Archive | Ruby Intuition

The Church of Color

For a while in my twenties, I only could wear beige, white, and black. I was very sick at the time, and in my long recovery, I couldn’t handle the strain of real color. This, in retrospect, is how I know that I was gravely ill, for color is and always has been very important to me.

My abstinence from color had happened once before. That time, I lost my ability to perceive color all together, and it was that loss, coupled with a harbinger of the symptoms that later capsized me, that forced me to accept that I had to separate from my family of origin. The metaphorical and literal often blur dangerously on the blueprint of my body. I suspect this stems from the lifted veil that I take for granted.

By nature I am highly selective about the colors with which I surround myself. The off-tones of the early 1990s hurt my eyes, for example. Those mustards and greyish purples always seemed so joyless–sanctimonious, even, as if it were not PC to shine. (I never viewed a friend who got married in a brown dress the same way again.) In my mid-teens, I was known as “the green girl,” for I liked to wear as many shades of green as possible. It wasn’t an affectation. The green made me feel hopeful and connected to something bigger than myself. Alice May, my mother’s mother, was the only one who understood. She adored green, which she said was the color of life and love. She had a winter green couch that was my favorite place to read. Continue Reading →

Emotionally in Poughkeepsie

I woke up this morning with the Impending Doom feeling. One of the ugliest aspects of being an intuitive is the ability to register in your body that something bad is coming which you can’t prevent. Often, I can’t even tell what it is. I just feel a terrible anxiety, prolonged and prelonged, that I never can write off as being “just in my head.” Case in point: In the days leading up to September 11, 2001, my nerves were so frayed I suddenly moved upstate rather than into the Manhattan apartment I’d been planning to take over from a friend. When watching the Twin Towers collapse from Poughkeepsie, I in no way felt vindicated, just a dull relief that my profound dis-ease now had a face.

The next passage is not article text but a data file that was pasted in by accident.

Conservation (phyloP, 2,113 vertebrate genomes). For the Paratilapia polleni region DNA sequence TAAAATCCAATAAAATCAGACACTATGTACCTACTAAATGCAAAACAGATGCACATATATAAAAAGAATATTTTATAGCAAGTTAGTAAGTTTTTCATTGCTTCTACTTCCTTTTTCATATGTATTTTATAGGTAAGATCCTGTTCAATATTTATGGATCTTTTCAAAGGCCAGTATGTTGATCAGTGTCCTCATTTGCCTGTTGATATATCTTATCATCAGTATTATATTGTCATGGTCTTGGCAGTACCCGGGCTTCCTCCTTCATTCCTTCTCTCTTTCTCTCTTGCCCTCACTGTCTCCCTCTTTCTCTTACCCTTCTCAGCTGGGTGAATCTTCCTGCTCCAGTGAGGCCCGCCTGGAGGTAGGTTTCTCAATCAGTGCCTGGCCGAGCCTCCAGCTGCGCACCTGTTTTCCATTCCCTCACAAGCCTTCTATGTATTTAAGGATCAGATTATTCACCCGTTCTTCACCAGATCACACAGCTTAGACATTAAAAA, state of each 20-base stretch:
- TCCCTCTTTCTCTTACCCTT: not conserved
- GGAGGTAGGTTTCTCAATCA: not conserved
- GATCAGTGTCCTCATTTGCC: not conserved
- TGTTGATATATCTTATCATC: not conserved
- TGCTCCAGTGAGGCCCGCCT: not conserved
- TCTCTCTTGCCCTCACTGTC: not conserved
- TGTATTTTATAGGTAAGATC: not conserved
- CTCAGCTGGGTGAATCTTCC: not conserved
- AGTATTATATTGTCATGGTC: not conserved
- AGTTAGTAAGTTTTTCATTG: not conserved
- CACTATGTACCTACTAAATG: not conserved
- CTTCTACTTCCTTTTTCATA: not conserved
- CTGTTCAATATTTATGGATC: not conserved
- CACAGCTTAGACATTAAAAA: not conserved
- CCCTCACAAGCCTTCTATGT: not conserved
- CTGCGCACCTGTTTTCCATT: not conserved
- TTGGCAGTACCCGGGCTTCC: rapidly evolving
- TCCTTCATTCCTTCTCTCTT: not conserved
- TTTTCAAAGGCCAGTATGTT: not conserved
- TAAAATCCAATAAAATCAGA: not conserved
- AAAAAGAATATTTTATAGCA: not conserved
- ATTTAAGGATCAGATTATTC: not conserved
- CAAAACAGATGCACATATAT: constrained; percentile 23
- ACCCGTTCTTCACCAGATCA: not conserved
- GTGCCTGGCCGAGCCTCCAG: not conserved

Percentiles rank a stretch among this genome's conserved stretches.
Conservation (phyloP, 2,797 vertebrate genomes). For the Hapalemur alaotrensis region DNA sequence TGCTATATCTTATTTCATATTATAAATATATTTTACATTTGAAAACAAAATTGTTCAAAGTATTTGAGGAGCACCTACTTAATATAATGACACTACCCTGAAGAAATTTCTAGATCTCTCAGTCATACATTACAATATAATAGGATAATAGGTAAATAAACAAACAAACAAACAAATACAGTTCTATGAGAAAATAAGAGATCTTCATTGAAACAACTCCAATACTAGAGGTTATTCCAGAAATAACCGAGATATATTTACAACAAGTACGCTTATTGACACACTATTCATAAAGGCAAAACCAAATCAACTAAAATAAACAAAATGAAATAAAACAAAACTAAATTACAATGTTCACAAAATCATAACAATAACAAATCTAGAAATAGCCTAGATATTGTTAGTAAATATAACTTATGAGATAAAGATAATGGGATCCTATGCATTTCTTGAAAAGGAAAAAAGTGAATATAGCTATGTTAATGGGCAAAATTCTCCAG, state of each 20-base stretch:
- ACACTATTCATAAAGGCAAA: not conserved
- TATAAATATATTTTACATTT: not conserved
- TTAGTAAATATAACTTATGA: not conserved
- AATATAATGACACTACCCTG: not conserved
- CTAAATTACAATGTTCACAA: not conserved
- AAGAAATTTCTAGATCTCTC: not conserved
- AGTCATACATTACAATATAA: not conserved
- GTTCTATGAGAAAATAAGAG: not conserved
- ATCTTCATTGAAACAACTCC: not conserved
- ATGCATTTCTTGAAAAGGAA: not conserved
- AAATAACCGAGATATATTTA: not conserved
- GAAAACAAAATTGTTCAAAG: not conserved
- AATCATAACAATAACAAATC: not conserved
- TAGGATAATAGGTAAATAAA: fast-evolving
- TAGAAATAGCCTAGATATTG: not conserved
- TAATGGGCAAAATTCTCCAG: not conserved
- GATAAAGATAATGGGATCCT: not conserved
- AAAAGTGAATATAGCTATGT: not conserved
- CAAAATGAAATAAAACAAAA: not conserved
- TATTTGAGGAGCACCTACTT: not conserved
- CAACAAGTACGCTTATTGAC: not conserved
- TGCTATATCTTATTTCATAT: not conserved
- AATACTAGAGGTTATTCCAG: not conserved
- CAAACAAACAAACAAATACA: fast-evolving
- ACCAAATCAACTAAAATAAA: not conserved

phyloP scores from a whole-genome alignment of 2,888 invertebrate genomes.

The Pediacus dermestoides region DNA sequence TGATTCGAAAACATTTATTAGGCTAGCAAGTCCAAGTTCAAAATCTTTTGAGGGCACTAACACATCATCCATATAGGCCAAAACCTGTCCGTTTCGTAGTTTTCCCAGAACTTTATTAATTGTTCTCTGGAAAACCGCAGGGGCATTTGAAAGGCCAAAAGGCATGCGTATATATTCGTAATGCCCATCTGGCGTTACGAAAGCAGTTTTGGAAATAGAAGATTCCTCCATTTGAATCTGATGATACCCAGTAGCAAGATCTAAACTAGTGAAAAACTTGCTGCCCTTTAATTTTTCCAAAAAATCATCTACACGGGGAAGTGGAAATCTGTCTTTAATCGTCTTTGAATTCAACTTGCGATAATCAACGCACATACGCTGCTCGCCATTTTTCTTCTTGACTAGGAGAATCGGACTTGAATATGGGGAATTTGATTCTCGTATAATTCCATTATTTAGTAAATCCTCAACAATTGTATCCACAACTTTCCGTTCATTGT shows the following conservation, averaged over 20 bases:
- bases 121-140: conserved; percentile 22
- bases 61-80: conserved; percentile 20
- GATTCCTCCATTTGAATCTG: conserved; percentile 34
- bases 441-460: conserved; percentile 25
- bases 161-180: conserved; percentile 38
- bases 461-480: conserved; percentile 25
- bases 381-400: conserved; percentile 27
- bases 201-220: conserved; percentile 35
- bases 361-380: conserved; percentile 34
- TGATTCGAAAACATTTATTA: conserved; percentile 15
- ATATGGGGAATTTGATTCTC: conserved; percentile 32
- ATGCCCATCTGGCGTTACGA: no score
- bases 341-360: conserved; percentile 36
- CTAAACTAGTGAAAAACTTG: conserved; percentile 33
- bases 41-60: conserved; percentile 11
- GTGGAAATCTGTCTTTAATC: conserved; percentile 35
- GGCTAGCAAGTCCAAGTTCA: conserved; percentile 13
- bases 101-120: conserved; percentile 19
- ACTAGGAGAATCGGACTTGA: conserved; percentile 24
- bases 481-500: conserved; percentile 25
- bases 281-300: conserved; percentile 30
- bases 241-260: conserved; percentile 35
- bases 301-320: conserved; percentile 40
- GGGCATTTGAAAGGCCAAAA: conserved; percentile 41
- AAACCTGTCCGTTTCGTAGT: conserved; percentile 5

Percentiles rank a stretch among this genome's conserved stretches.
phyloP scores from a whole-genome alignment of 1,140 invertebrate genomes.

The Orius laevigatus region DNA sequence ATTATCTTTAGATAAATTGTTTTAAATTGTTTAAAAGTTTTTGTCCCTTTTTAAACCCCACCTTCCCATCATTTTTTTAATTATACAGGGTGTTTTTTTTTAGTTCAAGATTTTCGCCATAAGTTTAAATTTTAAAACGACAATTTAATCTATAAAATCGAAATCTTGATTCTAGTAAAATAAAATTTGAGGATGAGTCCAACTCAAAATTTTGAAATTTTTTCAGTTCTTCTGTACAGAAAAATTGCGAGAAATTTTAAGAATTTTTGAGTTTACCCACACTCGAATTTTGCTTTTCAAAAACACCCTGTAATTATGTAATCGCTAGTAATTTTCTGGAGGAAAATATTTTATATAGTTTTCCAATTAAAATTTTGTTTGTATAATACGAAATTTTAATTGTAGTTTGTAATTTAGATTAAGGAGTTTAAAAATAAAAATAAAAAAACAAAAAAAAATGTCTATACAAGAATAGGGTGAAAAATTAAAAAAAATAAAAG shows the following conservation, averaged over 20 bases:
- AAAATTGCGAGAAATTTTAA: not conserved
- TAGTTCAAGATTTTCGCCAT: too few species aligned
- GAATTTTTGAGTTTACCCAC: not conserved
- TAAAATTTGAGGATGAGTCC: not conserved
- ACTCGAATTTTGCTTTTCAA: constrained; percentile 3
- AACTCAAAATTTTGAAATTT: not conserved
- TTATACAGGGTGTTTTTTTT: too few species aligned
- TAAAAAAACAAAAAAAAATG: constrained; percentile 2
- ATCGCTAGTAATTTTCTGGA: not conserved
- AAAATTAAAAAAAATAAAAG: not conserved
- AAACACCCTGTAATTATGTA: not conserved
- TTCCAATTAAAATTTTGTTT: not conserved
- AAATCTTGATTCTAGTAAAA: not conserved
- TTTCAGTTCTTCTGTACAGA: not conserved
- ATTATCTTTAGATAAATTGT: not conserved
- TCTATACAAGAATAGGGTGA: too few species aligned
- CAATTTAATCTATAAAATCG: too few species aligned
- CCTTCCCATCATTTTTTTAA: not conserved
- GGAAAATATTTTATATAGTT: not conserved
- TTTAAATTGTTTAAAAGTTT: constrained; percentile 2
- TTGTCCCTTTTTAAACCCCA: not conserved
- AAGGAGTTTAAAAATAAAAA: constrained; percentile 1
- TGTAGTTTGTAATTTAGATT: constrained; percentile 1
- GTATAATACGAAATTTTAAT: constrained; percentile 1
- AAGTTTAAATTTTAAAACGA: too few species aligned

All summer I’ve been getting what an ex used to call “ID” (as if uttering the phrase aloud gave it too much power), and all summer hits have duly arrived—upheaval that I may someday regard as necessary, even helpful, but right now experience as wrenching. This morning I got that cruddy feeling again. It may stem from something as simple as a lack of a vacation or (less simply) the approaching anniversary of September 11, but I suspect greater tempests are afoot. In the interim, I wish my gut instincts weren’t so uncomfortably literal.

Children of the Universe

Water is thicker than blood. It’s a saying my friend M and I often say to each other, and it’s been a guiding philosophy in my adult life.

I do not believe that biological bonds automatically make family. Family must be earned through respect, accountability, and nurturing, which occurs far less frequently in bloodlines that we care to admit. In a way, I consider the people with whom I am closest to be “family.” But they are chosen family–god family, really, for nothing is holier than love freely given and love freely received.

You may have noticed I rarely discuss my biological family in the present though I am the queen of memory lane. That is because I stay away from them for reasons that are too complex and too raw to air here. Suffice it to say I learned the hard way that my emotional and physical health required distance that was more than geographic. I adore my little sister but we have had a hard time in the wake of our different responses to the same battlefield. My parents and I experience an even wider abyss.

But this summer I’ve been writing about my biological family for the book to which I have been referring, and so I visit them all the time, at least in my imagination and memory. This is wonderful and this is harrowing. Mostly, it is harrowing. I’m spending a lot of time as a four-year-old at the mercy of charismatically flawed humans who probably should not have had kids. It is so harrowing that I postponed writing this book for years though it has tugged at me daily. Its lack of completion makes me feel incomplete in turn.

In the midst of this, my first cousin’s youngest son came to stay with me this week. His name is Jean-Paul and he is a beautiful person–tender-hearted and hard-working and pure of intent. He also is at a very precarious age, though what age is not when your clan is something to survive? The next few years will determine whether he’ll succumb to our family malaise (violence, poverty, abuse, malignant narcissism, teen pregnancy, and addiction is the general name of the game), and I pray for him daily. Since he was a small child he has shone a bright light that I’ve wished I could protect while rescuing myself.

His spirit is indomitable, and he shares one of our few family gifts. He has second sight and six senses and any other term you can apply to what I call Ruby Intuition. He knows when to reach out to me, and his sweet persistence worms past my defenses. So when he recently saved up enough to visit NYC, I agreed to host him though it scared me to open the door to anyone on my mother’s side. (I would worry about them reading this but doubt they read my blog, and no longer can afford to accommodate my mother’s feelings about my work.) Continue Reading →

"All, everything I understand, I understand only because I love."
― Leo Tolstoy